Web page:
Breast radiologists’ opinions diverge on how to structure resident education, rotations

Breast radiologists hold varying opinions regarding how to structure breast imaging rotations and education for residents, new survey results show.

For example, a slight majority of specialists said residents should spend at least equal or greater time reading diagnostic studies and performing procedures compared to tackling screening exams during their first rotation. At the same time, more than 80% agreed on that same breakdown for second and third rotations, authors reported Monday.

The responses gathered from more than 100 Society of Breast Imaging members can serve as a good starting point for those looking for clarity in their trainee education programs, Nicole Winkler, MD, and co-authors with the University of Utah Huntsman Cancer Institute’s radiology department wrote.

“Though the most recently published breast education curriculum provides comprehensive detailed topics to guide residency and fellowship programs, there has been little guidance on how to organize breast radiology rotations to maximize learning,” the authors added Aug. 30 in Current Problems in Diagnostic Radiology. “This information may be helpful for newer faculty seeking to shape the 12 weeks of required rotations at their programs as well as offer insight for experienced faculty looking to make updates/changes,” they noted later.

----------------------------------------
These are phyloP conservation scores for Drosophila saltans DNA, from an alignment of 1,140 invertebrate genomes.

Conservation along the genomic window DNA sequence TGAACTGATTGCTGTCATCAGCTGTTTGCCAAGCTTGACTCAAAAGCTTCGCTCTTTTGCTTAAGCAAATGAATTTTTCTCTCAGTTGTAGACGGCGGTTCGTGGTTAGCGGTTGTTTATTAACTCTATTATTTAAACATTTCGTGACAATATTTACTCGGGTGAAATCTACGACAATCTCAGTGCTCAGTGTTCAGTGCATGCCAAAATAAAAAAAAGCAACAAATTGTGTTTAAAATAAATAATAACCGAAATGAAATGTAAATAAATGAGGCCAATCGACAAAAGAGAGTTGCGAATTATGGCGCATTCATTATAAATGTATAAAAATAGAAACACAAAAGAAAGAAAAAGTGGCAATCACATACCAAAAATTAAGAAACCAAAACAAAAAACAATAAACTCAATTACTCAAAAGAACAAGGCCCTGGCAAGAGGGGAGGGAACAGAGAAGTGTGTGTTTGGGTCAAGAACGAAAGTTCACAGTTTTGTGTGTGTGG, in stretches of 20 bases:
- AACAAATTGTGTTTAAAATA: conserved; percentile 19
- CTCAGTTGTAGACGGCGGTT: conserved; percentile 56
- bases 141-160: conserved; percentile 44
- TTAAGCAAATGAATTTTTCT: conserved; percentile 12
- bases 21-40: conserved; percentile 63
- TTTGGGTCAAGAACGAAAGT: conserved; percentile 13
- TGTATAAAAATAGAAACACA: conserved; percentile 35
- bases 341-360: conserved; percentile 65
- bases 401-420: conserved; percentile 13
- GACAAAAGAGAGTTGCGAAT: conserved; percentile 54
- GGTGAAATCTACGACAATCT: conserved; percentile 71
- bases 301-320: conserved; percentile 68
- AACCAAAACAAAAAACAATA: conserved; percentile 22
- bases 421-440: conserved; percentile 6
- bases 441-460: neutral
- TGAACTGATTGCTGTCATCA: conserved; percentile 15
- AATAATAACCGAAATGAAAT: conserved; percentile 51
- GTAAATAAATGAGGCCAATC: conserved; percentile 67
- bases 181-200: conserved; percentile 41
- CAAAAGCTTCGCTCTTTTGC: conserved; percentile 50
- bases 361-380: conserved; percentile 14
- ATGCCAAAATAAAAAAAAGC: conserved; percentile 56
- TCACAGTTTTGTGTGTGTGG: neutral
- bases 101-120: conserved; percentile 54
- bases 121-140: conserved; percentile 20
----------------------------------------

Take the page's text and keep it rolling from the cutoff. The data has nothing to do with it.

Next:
Breast imaging training incorporates three main topics: 1) screening, which involves many normal studies but little patient interaction; 2) diagnostic imaging, including a high volume of abnormal exams and extensive patient communication; and 3) procedures, involving technical skills and bedside manner. The challenge is juggling each so residents gain enough experience to practice independently.

With this in mind, Winkler et al. sent a 33-question survey to more than 2,000 SBI practicing radiologists. Overall, they gathered 109 responses in June 2019. Most worked in academic practices (62%), followed by private practice with residents and without (15% and 22%, respectively).

The authors were “surprised” at the lack of consensus on how to best structure first rotations. For instance, 37% said residents should mostly focus on screening with some diagnostics, while 21% said the opposite.

At the same time, 30% said residents should start interpreting breast MRI during their first rotation, while 50% said this shouldn’t be introduced until the second, along with biopsy procedures.

Breast rads did unanimously support checklists for tracking competency (77%), simulation for ultrasound-guided procedures (91%), and formal training on delivering bad news (90%). Many said their practice did not currently offer such education, however.

The authors noted their findings are merely viewpoints and more investigation is needed on these topics.

“It is important to consider that opinions and consensus recommendations do necessarily equate to educational outcome or competency,” the authors concluded. “Further research is needed into how educational design and exposure to case types during rotations impacts overall competency.”

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